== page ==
The Bocuse d'Or U.S.A. team — Richard Rosendale and commis Corey Siegel — just finished cooking and presenting their meat and fish platters to an international panel of judges and a packed audience of boisterous fans. The results of the cooking competition won't be announced for another hour, but here are a few snapshots of the food Rosendale prepared. These were taken from within the hellish press pit, where photographers jostle, yell, and occasionally physically threaten each other to secure prime spots to catch the fleeting dish presentations. If the action in the kitchen stalls is marked by its calm, precision, and quiet, the crowd watching it is a madhouse similar to what you'd find at a soccer match.
Rosendale's preparations reflected a strong American influence, both in terms of their flavors and aesthetics. The fish platter, which this year was designed to be more of a composed restaurant dish, saw turbot taking on the flavors of West Virginia, where Rosendale works. The plate itself, as well as its components, were designed to evoke the Appalachians. The dish included lobster mousse, butternut squash, and apple cider.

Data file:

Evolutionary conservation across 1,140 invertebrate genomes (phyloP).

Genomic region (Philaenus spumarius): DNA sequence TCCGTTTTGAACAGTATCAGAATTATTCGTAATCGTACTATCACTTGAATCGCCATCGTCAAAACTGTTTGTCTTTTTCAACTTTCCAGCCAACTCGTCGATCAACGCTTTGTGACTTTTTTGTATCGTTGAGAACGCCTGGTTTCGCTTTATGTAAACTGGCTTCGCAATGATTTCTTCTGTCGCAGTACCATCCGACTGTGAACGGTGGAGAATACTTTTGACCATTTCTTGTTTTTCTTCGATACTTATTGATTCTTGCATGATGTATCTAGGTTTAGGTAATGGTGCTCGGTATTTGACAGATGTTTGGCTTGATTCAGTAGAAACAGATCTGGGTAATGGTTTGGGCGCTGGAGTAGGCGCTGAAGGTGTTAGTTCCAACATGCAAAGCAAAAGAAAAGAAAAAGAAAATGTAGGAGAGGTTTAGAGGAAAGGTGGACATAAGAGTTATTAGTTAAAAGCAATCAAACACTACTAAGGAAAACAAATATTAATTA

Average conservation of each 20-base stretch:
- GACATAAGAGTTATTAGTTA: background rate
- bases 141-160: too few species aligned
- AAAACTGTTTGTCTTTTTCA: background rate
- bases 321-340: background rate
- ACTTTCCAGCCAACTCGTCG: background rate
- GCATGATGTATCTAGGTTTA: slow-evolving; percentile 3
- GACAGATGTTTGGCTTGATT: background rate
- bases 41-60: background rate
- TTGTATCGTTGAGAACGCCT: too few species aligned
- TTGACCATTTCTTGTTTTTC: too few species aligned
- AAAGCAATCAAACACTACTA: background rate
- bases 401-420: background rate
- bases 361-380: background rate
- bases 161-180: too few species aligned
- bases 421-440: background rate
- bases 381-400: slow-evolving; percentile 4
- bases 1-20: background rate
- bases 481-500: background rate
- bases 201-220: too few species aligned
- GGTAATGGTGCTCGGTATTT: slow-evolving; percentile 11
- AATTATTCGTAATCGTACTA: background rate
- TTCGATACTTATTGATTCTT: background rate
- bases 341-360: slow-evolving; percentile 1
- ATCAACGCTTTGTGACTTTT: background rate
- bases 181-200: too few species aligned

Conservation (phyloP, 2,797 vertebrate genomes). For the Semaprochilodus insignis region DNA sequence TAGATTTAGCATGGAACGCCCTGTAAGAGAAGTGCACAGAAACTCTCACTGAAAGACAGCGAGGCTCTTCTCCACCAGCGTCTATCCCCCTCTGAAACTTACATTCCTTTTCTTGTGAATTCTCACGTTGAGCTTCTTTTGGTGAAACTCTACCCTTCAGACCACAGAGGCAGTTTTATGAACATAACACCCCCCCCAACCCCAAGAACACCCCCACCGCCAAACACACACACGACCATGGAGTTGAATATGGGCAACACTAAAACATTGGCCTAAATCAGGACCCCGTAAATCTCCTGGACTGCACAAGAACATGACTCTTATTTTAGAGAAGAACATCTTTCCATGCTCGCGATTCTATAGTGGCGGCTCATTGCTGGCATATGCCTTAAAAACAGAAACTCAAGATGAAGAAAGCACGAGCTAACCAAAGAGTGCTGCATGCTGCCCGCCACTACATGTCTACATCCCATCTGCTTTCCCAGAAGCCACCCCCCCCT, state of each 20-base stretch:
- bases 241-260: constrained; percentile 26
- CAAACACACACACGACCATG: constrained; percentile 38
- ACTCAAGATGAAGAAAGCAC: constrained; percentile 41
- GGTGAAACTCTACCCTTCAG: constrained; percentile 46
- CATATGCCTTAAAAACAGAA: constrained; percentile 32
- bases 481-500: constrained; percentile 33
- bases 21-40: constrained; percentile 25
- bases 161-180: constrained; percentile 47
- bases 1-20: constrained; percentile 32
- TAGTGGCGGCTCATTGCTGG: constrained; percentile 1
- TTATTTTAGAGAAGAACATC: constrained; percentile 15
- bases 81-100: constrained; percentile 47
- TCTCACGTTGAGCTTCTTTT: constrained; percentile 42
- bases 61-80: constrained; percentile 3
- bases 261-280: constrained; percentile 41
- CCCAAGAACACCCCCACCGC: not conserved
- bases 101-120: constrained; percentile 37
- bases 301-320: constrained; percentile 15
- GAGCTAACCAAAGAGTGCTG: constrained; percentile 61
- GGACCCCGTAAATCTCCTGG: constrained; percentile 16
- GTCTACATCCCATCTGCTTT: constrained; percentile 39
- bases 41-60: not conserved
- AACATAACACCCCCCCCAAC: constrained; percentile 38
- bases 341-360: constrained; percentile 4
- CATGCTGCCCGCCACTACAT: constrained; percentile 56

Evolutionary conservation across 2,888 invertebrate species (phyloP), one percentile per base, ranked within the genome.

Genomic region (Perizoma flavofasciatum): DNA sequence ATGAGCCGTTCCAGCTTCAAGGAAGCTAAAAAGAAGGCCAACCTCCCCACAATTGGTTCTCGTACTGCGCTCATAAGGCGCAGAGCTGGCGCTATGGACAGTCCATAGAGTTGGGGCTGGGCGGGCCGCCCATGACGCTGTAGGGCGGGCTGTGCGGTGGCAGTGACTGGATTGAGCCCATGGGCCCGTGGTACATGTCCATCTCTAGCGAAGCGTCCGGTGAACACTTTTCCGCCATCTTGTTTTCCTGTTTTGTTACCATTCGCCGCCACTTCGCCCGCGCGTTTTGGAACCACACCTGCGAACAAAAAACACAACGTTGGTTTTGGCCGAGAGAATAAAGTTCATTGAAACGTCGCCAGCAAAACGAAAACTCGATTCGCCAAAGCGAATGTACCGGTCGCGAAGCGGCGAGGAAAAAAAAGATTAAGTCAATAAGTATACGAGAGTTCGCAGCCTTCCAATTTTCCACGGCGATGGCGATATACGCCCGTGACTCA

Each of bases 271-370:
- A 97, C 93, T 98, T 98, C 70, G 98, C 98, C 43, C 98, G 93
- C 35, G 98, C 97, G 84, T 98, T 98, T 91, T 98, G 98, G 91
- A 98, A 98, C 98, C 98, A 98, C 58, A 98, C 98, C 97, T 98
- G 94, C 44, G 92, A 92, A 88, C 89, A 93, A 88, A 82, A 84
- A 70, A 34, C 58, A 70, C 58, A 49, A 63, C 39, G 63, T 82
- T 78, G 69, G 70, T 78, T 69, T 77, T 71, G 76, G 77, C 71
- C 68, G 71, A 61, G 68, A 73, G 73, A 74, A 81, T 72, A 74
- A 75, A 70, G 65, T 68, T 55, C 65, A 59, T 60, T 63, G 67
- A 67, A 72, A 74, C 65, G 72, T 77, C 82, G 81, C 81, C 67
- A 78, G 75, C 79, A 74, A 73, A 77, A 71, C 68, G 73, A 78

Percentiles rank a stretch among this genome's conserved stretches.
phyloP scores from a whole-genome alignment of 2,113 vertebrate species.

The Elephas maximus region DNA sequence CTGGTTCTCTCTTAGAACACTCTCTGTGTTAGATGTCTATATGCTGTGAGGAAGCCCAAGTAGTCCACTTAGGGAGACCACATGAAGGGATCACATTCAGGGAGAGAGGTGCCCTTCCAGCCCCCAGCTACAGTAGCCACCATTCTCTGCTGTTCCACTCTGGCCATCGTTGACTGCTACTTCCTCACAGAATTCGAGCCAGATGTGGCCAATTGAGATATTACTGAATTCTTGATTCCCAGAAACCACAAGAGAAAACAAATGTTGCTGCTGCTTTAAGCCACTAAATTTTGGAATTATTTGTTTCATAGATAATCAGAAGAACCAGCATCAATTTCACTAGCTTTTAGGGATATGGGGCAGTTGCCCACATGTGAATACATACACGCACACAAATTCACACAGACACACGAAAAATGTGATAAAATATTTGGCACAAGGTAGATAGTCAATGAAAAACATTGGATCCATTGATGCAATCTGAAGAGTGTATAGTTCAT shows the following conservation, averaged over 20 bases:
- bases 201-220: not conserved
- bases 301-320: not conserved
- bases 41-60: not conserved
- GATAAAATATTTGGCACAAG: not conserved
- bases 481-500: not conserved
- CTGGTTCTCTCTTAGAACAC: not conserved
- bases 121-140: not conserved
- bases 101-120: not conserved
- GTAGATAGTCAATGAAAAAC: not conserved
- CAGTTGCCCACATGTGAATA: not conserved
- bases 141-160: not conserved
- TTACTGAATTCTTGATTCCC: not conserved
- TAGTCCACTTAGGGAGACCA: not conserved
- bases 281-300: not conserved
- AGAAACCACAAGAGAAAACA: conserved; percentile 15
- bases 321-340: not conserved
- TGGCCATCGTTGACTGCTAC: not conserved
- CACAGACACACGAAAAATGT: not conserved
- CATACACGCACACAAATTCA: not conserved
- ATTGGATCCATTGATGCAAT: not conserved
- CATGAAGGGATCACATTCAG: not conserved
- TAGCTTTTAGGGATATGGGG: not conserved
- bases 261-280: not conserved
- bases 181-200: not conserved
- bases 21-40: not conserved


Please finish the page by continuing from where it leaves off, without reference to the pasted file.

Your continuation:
The meat plate took its cues from Frank Lloyd Wright's designs for the Guggeinheim Museum and Fallingwater. It was an elegant effort that managed to impress without going overboard. Hickory-grilled beef filet, horseradish, fried hollandaise, potato dumplings, and slow roasted carrots were among its many components. One of its functional and design flourishes was a siphon reminiscent of the rooibus cocktail at The Aviary, chef Grant Achatz's progressive cocktail bar in Chicago. It's no surprise, since Achatz is one of the team coaches.
Today was the second day of the competition and, by most accounts, it included the most competitive teams. The U.S. has had a strong showing, but it also looks like Japan, Norway, and France are right up there. Stay tuned for the results later this afternoon and a full recap tomorrow.